Miami's 34-28 loss to San Diego in overtime served one purpose. It should put an end to all the gibberish about this Dolphins squad being compared favorably to the undefeated Miami team of 1972.
Does anybody really believe that a team featuring Woody Bennett as its bread-and-butterball carrier can be called great? Not that Bennett is much worse than the injured Andra Franklin. The kindest thing anyone can say about Miami's running game is that it gives Dan Marino time to rest his arm between passes.
As for Marino, too many glowing adjectives are being applied much too soon. Let the second-year pro play a little longer before putting him in the Hall of Fame.
Marino is impressive, obviously. Everyone comments about his quick release. What deserves equal praise is the pass protection he gets. All the defenses Miami meet are primed to stop the pass, and they still don't get to Marino. He is enjoying a luxury that comes to only a few quarterbacks in the National Football League -- the combination of fast, outstanding receivers and all the time in the world to locate them.
But how will Marino do, one of these days or years, when he is subjected to pressure? Mobile, he's not. The situation reminds me of Dan Fouts when he had superb pass protection in San Diego. When that line began to break down last season, so did Fouts' efficiency. Much the same thing will happen to Marino, when and if.
This is not to put down Marino and this Miami team too severely. They are good. Much better than Denver and Seattle, for example. And the defense, which relies on finesse as opposed to brute strength, will become much tighter again when the injured Don McNeil returns to the left corner.
Don Shula has designed a team to take full advantage of today's rules that promote the passer. He knows it is no longer is necessary to establish the run before pump-priming the passing game. Marino simply wears down the opposition, going to his speedy Marks, Duper and Clayton.
What makes Miami look even more formidable this season is the downspin suffered offensively by the Los Angeles Raiders and the Washington Redskins. Neither team is close to what it was a year ago, due perhaps to key injuries. That leaves the Dolphins as the logical favorite, entering Week 13, to win the Super Bowl. Still, Miami is not truly dominant, as San Diego showed Sunday.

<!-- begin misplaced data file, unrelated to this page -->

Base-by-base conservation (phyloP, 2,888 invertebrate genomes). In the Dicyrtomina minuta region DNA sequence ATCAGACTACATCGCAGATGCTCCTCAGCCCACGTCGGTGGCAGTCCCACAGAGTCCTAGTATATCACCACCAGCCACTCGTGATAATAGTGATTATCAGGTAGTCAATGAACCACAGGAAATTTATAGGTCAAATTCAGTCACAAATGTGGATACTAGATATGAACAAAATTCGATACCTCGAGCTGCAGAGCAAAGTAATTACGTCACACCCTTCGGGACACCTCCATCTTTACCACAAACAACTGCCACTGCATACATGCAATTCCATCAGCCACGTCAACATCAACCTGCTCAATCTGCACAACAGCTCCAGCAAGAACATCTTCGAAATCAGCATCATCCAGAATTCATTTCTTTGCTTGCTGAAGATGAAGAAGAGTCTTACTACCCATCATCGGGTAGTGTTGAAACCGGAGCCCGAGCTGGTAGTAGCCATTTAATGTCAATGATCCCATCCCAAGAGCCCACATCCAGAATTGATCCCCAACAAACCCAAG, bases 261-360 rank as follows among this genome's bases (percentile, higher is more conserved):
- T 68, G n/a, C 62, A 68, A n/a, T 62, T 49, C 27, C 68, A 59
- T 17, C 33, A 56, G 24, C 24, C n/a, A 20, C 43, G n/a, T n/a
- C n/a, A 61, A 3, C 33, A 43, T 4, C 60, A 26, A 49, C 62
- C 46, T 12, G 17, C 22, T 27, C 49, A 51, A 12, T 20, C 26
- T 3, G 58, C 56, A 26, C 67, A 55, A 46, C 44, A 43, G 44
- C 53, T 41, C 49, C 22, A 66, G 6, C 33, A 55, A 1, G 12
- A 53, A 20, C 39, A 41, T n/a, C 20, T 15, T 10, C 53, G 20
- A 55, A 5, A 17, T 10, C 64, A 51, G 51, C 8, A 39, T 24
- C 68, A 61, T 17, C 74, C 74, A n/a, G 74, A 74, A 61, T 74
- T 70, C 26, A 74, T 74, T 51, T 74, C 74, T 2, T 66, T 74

Las Vegas lists Miami a 13 1/2-point favorite Monday night over the New York Jets. Today, Green Bay is 3 1/2 at Detroit and Dallas 2 over New England. Sunday finds Cincinnati 6 1/2 over Atlanta, Washington 13 1/2 over Buffalo, Chicago 3 1/2 at Minnesota, the Raiders 14 1/2 over Indianapolis, Cleveland 6 1/2 over Houston, the New York Giants 7 over Kansas City, the Los Angeles Rams 3 at Tampa Bay, St. Louis 5 1/2 over Philadelphia, Pittsburgh 3 over San Diego, San Francisco 7 1/2 at New Orleans and Denver 3 over Seattle.
I will risk an imaginary $250 on St. Louis, Washington, Miami and the Raiders and $500 on Denver.
The Cardinals have committed 16 turnovers in their last three games. They have gone from 6-3 to 6-6 and need only to examine that statistic to wonder why. They should be able to take out their frustration on the Eagles, who lack a running game. St. Louis won, 34-14, in Philadelphia on Oct. 28. They should cover again. Give the 5 1/2.
Washington finds itself, at 7-5, in danger of not making the playoffs. This is the best team in the NFC East, even though the Smurfs have disappeared, leaving Joe Theismann with Art Monk as the only dependable receiver. Buffalo played its game of the year in upsetting Dallas. The spread is high but the Redskins will be ready. Give the 13 1/2.
The Raiders are back to playing the defense that made them Super Bowl champions last season. In Indianapolis, they have the perfect foil with which to dominate a game on both lines of scrimmage. Jim Plunkett might return at quarterback to give the Los Angeles offense a lift. Give the 14 1/2.
Miami's offensive line will be facing the best part of the Jets' game Monday night in Mark Gastineau and the New York defensive front. The Dolphins will neutralize the Jets' pass rush. Once that happens the evening should belong to Miami. Give the 13 1/2.
Denver and Seattle have much in common, in addition to their outstanding records. The defenses have generated much of their offense and both squads have been wonderfully opportunistic. There is one major difference: The Seahawks have no running game, whereas Denver's has become respectable with Sammy Winder and improved blocking. Who would have dreamed that these teams would be playing for the AFC West lead under a combined record of 21-3? Give the 3 on the home team.